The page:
Timetracker

We’re now in phase four, which means time is wide open for us to work on our project and use organizational tools to help us do so.

One tool that is highly useful is our Gantt charts (timeline). A Gantt chart is a visual timetable of scheduled tasks. Each one is set to take a certain amount of days and be completed on a specific date. Once you complete a task, the chart will fill up with the percentage finished. There is also a vertical line that shows which project day you’re on, which helps you to know whether you’re on track or not.

In my own timeline, I have four key points (milestones) to complete during the process of my project. My first one was to come up with ideas for my photoshoots, find models to use, and purchase any materials I would need. My second and third points are to execute twelve photoshoots and edit them in editing software. The final milestone is to format my photobook. It will include my selected photos along with short pieces of writing that correlate with the photo theme, and then it will be ordered and printed.

My project Gantt chart

Currently, I am on track with my timeline. I know this because the chart fills up each task you have completed, and all of mine are filled up and have been finished on the days they were set to be done. My completed tasks line up with the current project day; thus, I am on track and right where I’m supposed to be. Yet, I would like to try and be ahead of my timeline by a few days, in case I need any extra time.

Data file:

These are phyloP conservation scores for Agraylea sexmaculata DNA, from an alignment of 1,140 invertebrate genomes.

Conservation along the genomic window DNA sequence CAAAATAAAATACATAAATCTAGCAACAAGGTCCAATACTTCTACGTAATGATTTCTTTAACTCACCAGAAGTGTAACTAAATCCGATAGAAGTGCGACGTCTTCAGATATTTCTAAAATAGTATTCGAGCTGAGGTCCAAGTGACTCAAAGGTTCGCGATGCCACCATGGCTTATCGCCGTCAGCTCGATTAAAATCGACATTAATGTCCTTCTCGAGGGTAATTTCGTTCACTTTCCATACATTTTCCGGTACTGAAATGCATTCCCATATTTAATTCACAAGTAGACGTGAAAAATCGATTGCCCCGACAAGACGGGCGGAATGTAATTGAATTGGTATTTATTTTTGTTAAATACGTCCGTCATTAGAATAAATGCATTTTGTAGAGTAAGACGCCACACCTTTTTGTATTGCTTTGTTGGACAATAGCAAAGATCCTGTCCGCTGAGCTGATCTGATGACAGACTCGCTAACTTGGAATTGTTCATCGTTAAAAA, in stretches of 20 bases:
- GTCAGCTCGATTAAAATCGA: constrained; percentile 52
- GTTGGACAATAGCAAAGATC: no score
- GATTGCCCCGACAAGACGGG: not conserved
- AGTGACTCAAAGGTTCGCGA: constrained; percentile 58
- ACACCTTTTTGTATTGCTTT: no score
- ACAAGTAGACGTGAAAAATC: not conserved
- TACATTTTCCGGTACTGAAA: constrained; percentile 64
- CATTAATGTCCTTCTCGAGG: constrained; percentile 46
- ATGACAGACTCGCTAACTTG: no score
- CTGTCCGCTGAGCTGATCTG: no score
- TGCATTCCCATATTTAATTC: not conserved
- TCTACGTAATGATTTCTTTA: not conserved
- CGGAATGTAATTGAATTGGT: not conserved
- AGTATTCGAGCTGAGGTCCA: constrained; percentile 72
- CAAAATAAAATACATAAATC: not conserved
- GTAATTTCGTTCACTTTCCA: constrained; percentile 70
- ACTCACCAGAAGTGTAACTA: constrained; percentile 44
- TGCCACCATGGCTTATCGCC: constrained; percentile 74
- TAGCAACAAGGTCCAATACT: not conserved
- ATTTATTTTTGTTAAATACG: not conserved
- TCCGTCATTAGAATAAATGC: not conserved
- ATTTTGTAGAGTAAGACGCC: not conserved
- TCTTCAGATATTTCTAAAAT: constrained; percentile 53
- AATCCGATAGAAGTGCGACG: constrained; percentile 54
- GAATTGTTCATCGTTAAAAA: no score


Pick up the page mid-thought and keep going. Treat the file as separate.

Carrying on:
During the next few weeks, I will be wrapping up my last three photo shoots and editing them in Adobe Lightroom and Photoshop. I will also complete the last three of twelve writing pieces that are going to be accompanying my photographs. I will format my photobook through a website called Bookwright, to make it organized and aesthetically pleasing, and it will be ordered and printed. While I am waiting for the book to arrive, I am going to organize a small exhibit to showcase my work, after my final presentation. That will include five to ten large photograph prints and my pieces of writing for people to observe and read.

Leave a Reply

Fill in your details below or click an icon to log in:

WordPress.com Logo

You are commenting using your WordPress.com account. Log Out /  Change )

Google photo

You are commenting using your Google account. Log Out /  Change )

Twitter picture

You are commenting using your Twitter account. Log Out /  Change )

Facebook photo

You are commenting using your Facebook account. Log Out /  Change )

Connecting to %s